Public services that were once operated directly by the public — such as utilities, transportation, and other essential systems — are now run through a process known as privatization.
For instance, in places like the U.K., the private sector has assumed control of all those things that used to be operated by the government but were later found to be weak or in need of reform. Privatization is a process whereby publicly-owned services are transferred to the private sector. Privatization is not just limited to services; it can also apply to entire sectors.
This means that if a service was previously provided by the government but later turned into something that could be better delivered by the private sector, then it would be considered for privatization. In this article, we explore some of the histories behind privatization in America along with its pros and cons.
What is privatization?
Privatization is the process whereby publicly owned services are transferred to the private sector. In other words, privatization is the transfer of services from the government sector to the private sector. Privatization can be done for several reasons. Some of the most common reasons for privatization are to save costs or to increase efficiency and/or outcome.
The privatization of a government service doesn’t mean that it’s completely taken out of the government’s control — the government will still have some oversight over the service. But for the most part, the service is now operated by the private sector.
History of privatization in America
The first major privatization in the U.S. happened in 1849 when the U.S. Treasury took control of the federal mint and then sold the gold, silver, and copper left over from the minting process. This was a first step toward the government no longer operating certain industries. As the U.S. grew, so did the importance of public services. In 1912, the Departments of Agriculture and Interior were established, and their operations provide important functions to our society today.
Benefits of privatization
The best reason to consider privatization is that the government is too large and inefficient. Privatization allows the government to operate more efficiently, or even shut down when it has no use for its resources. This is important because when the government operates services, it can often be inefficient or wasteful due to the lack of competition in the market.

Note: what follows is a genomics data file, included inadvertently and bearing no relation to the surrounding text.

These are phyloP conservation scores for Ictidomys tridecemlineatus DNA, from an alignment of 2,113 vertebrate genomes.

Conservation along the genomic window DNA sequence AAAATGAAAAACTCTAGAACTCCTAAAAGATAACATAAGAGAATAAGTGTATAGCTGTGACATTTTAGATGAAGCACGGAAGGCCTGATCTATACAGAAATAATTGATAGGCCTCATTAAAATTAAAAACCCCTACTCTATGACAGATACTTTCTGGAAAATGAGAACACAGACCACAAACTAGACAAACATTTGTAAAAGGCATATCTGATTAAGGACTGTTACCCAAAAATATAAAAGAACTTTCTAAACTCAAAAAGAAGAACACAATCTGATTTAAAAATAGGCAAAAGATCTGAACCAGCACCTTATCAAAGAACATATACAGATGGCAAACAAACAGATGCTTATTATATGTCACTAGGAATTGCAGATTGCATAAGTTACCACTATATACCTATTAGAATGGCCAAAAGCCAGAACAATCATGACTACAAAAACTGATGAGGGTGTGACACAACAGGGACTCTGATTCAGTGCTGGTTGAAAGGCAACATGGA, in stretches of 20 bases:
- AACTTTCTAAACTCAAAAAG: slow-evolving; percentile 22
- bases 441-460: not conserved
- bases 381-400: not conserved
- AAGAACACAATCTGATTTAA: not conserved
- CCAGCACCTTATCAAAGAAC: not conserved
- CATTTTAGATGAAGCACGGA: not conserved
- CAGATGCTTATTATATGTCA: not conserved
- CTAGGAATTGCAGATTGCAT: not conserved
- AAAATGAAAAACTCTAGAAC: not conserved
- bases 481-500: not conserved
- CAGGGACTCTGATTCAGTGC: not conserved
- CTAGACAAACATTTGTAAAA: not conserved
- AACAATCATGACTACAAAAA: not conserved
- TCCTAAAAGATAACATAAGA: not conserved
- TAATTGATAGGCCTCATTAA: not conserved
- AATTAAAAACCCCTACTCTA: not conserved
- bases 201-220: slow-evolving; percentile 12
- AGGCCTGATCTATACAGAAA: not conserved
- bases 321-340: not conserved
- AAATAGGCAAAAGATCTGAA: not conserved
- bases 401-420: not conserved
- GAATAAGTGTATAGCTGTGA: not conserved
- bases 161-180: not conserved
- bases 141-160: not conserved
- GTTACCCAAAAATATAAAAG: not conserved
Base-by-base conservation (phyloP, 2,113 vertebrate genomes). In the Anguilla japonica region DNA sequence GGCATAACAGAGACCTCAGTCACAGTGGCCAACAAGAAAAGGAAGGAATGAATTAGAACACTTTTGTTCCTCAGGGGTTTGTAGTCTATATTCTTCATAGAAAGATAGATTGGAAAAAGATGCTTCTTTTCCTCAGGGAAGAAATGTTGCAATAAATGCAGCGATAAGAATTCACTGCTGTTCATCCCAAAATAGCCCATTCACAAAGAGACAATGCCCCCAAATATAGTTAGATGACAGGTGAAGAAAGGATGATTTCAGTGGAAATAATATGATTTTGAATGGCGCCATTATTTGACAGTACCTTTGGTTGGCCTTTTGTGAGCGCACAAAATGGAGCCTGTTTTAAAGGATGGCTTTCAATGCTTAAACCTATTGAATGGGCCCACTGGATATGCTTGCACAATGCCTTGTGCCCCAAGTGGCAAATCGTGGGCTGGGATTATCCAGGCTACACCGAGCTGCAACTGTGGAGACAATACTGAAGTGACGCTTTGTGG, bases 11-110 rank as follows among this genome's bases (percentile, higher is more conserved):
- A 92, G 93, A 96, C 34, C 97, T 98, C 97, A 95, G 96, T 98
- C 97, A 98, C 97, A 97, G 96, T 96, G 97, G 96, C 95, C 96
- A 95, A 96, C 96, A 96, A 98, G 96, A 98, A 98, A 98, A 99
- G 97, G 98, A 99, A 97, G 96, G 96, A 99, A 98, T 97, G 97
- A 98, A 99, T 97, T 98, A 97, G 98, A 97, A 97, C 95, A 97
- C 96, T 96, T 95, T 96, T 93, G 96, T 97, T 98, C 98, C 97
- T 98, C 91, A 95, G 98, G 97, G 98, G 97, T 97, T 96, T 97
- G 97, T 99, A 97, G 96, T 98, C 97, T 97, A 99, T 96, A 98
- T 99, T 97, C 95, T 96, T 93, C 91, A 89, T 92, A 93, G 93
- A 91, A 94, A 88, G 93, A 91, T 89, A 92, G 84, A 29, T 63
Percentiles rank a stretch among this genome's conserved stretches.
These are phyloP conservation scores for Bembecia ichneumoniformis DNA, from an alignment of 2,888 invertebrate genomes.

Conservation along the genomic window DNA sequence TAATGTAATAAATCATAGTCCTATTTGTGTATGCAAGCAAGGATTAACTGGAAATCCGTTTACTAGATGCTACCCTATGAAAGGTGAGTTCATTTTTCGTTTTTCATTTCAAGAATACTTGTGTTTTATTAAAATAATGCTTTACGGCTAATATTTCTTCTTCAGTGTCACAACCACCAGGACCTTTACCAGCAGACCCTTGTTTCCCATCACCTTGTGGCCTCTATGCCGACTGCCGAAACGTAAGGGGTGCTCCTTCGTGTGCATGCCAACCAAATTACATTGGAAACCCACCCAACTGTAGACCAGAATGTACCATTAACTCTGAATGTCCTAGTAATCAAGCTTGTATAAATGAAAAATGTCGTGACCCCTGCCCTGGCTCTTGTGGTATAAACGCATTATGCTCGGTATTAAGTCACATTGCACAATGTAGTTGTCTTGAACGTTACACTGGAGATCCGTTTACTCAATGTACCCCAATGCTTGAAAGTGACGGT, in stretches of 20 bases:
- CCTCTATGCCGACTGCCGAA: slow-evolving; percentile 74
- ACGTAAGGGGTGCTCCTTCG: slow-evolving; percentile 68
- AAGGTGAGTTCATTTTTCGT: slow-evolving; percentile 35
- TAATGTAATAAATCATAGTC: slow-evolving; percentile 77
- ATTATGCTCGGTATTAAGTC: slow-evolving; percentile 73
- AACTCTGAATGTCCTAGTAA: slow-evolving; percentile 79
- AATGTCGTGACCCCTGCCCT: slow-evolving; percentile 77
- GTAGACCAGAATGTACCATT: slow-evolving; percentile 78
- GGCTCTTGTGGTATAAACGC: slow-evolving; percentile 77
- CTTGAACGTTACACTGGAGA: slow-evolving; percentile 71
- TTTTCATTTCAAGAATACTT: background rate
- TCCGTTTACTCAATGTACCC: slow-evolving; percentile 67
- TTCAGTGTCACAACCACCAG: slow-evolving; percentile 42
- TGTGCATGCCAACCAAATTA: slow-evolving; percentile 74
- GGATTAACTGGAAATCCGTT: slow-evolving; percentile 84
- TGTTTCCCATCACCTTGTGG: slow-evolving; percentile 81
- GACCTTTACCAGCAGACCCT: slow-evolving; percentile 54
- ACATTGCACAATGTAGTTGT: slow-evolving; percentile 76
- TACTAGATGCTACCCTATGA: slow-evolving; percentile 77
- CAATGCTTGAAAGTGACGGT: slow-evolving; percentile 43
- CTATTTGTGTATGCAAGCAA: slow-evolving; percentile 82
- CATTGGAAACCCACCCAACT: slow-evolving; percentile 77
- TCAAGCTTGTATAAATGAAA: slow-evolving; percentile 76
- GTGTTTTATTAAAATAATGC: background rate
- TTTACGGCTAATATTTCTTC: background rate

For instance, in the education system, there is no pressure to perform well as there is in the private sector. If a school is underperforming, the parents can choose to send their children elsewhere. However, if the government is operating the schools, there is little or no pressure to improve performance.
Disadvantages of privatization
Privatization often comes with cost increases compared to government-run services. This can be due to lower wages and benefits for employees, higher costs involved in managing a private business, and/or lower taxes to make up the difference.
Another possible downside of privatization is that it can leave the public with a lack of familiarity with private companies and how they operate. It’s also possible that privatization could lead to less government oversight and oversight of industry practices, resulting in less protection for the public.
The U.S. has had privatization in one form or another for hundreds of years. While privatization is often considered a good thing, it comes with its fair share of risks and downsides. It’s important to consider the benefits and risks of privatization before making any changes. And, most importantly, it’s critical to stay informed and to participate in the upcoming public debate over privatization.